post-title Climate Change and Outdoor Allergies 2015-12-26 22:42:08 yes no Posted by

Climate Change and Outdoor Allergies

If you think your outdoor allergies are getting worse, you may be right. And global warning may be the culprit. That’s not good news for the millions of people worldwide who suffer from seasonal allergic rhinitis (hay fever) and allergic asthma. Recent studies suggest that increasing temperatures and carbon dioxide levels are causing spring seasons […]

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If you think your outdoor allergies are getting worse, you may be right. And global warning may be the culprit.

That’s not good news for the millions of people worldwide who suffer from seasonal allergic rhinitis (hay fever) and allergic asthma.

Recent studies suggest that increasing temperatures and carbon dioxide levels are causing spring seasons to arrive earlier. This means that pollination starts sooner. Tree pollen is the most common trigger for spring hay fever. Fall allergies, primarily caused by ragweed, are also getting worse because ragweed grows faster and produces more pollen per plant.

Global warming is especially bad news for asthmatics whose flare-ups are triggered by allergens or ozone pollution.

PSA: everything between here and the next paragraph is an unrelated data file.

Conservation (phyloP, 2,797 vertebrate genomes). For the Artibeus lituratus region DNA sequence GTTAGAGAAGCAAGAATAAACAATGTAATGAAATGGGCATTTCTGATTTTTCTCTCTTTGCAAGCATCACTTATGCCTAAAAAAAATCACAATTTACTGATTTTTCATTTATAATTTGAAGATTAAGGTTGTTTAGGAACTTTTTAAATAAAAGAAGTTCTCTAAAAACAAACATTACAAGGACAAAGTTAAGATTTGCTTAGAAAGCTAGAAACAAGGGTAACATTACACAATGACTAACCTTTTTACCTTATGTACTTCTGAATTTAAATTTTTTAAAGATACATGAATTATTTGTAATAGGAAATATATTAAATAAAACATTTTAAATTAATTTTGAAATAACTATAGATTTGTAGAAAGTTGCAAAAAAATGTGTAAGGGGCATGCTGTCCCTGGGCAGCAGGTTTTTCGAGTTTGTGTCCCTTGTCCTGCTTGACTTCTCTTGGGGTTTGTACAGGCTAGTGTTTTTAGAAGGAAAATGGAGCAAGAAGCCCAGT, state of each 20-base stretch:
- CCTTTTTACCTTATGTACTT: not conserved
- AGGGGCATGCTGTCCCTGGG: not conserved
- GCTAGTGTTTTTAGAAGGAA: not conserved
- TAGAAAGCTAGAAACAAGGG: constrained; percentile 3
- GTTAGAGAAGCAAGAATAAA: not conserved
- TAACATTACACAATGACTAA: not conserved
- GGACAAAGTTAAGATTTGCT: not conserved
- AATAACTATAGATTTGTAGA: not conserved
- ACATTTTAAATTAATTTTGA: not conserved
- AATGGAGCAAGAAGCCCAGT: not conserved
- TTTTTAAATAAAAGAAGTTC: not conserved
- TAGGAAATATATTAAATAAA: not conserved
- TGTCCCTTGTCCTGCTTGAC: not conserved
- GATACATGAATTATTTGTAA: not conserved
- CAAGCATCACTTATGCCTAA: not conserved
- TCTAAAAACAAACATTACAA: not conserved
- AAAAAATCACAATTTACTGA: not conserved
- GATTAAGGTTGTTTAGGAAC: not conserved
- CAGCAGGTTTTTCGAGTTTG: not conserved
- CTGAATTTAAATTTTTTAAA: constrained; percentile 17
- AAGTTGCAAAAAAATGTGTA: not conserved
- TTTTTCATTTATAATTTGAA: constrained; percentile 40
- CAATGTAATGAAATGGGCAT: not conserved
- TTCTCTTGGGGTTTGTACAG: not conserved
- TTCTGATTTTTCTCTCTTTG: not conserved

There are steps you can take to avoid outdoor allergens that trigger your symptoms.

• Keep windows in your home closed as much as possible to prevent pollen from drifting into your home.

• Keep your car windows closed when traveling.

• The best times of day to be outdoors are when the pollen levels are lower. This is typically on rainy, cloudy and windless days.

• When gardening, avoid touching your eyes and face.

• Take a shower after spending time outside; pollen can collect on your hair and skin.

• Pay attention to pollen levels.

Sign up for free email alerts by visiting the National Allergy BureauTM (NAB) (http://www.aaaai.org/global/ nab-pollen-counts.aspx).

Brought to you by your allergist/immunologist and the American Academy of Allergy, Asthma & Immunology. © 2012 American Academy of Allergy, Asthma & Immunology

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